[Pigging by Wilfrid: March 19, 2012]
Sometimes service issues can overshadow a meal. They did on this occasion; but the meal nevertheless disappointed, especially after the positive review which followed the relaunch six months ago.
Ironically, the restaurant seems to have taken its foot off the pedal just as news leaks out of increased prices - for the tasting menu and steak at least (thanks to New York's restaurant price hike spy Ryan Sutton).
Once my work moved location, the block was kind of forgotten. I noted, of course, Graydon Carter's acquisition of the restaurant in 2009 - an event of limited gastronomic interest. But my ears pricked up late last year when I heard that Damon Wise, that excellent chef from Craft, was involved in a relaunch, together with sommelier Belinda Chang and cocktailian Julie Reiner.
The good news? Cocktails can be operated remotely. You just need to follow the recipe.
The list is divided between classics and "Monkey Business" specials. From the latter, the Billy Rose was an icy charmer. A Calvados- based Manhattan in inspiration, it features both the French apple brandy and applejack as a base, sherry and orange curaçao to provide the lift, and orange bitters as the final accent. Apples and oranges in the best sense. Delicious.
Along with the miniature Parker rolls, it was the highlight of the evening. Perhaps you can sit in the welcoming bar room, all dark wood and gingham cloths, and order these together. The main dining room, with its cozy booths and spectacular murals, promised something grander than booze and bread rolls, but it never quite transpired.
This is not to say the octopus appetizer wasn't competent. It was as well-roasted a chunk of cephalopod as you might wish to find. The thing is, you can find it all over town, from Belcourt to SD26. Since vendors started tumble-drying them, tender octopi are not hard to find. This is not a destination octopus. But nice enough.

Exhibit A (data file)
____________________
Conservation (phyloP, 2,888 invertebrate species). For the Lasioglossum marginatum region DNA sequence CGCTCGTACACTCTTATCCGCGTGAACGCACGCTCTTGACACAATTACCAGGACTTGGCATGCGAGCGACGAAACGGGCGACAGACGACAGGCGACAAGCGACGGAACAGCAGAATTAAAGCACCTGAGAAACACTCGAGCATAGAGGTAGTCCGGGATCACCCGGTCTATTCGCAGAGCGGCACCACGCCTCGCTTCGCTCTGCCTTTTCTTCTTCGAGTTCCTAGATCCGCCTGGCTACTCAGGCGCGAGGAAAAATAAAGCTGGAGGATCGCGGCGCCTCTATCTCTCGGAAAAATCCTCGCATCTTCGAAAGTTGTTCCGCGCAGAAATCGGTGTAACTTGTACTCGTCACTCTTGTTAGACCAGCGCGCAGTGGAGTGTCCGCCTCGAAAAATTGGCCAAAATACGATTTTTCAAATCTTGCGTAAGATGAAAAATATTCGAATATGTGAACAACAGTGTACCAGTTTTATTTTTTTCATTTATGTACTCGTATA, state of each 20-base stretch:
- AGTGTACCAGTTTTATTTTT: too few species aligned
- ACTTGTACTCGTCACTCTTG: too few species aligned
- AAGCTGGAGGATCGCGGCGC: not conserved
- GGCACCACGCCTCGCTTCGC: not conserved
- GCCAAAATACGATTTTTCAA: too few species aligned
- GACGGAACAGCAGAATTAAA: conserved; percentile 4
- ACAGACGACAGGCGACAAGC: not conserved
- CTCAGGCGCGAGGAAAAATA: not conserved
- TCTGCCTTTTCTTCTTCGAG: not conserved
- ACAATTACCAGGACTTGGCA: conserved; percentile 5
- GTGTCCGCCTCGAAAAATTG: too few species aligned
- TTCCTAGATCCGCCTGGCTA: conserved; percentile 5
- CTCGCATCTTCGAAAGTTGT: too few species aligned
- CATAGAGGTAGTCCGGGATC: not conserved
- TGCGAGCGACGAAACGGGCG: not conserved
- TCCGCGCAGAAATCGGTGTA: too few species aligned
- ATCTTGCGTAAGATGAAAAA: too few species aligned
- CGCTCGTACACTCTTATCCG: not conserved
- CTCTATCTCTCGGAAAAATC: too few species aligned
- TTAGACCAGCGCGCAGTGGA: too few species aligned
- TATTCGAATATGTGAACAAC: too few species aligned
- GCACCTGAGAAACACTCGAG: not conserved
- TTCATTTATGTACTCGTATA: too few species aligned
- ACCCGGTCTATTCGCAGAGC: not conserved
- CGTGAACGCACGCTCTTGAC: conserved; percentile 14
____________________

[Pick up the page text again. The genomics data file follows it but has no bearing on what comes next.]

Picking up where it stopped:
The garnishes were downbeat, though. A timbale of eggplant was exactly the kind you can make easily at home by charring the fruit well in the oven and scraping out the flesh. It was served very cold, topped with what were quite possibly chips of some root vegetable or other, but tasted like potato chips. Maybe they were potato chips, after all (I was reminded of the horrible occasion at the Restaurant Carlyle when popcorn was used to garnish a corn chowder).
Maybe I should have ordered the pork belly with crispy oyster and kimchee. Everyone seems to quite like that.
I was excited by the guinea hen I'd seen listed on the Website menu, but it wasn't available. Crescent duck instead, then, from Long Island. Good slices of breast, the fat rendered and skin duly crisped. As for Mejdool dates the menu advertised, there was one. Oyster mushrooms too. And sliced potatoes which were very undercooked. Not so much al dente, but near raw. Near raw potatoes are dispiriting.
The confit leg did not have a crisp skin. It had a flabby, fatty skin. There's no good reason for that except laziness in the kitchen (yes braise it, then crisp it before serving.
Take a look, if you will, at a duck dish my esteemed peer Marc Shepherd was served at Monkey Bar last October. It just looks a lot more interesting: like Damon Wise was involved in the plating. My dish looked and tasted like something which might be served in any half-competent hotel kitchen anywhere.
The wine list is short but has some interesting bargains. I took a half-bottle of Amiral de Beychevelle, Saint-Julien, 2006, which could reasonably have been priced at $60, but sold for $41.
Could cheese or dessert rescue the meal? We'll never know.
The greeting at the front desk had been very warm. I'd waited quite some time for my first server to deliver a menu. Then she moved on to another table, and my second server took over. He steered the meal successfully up to the point he gave me the dessert menu. Then he vanished. Vanished utterly.
I sat and waited. Waited and waited. The restaurant had been about 60% full (Friday night prime time). By ten, it was practically empty. Of customers and staff. But - annoyingly - at one table across the way a couple were still enjoying dinner. They'd been joined by the manager, who had seated himself and was plying a fork.
I waited. The busboys were the only people who noticed, and eventually I asked one of them for a check. And maybe for the first time in several years, I reduced the tip. Sitting around with no service isn't worth 20%.
Big names do not a restaurant make. I left mildly disgruntled, and with the strong sense that Damon Wise no longer has his eye on this particular ball.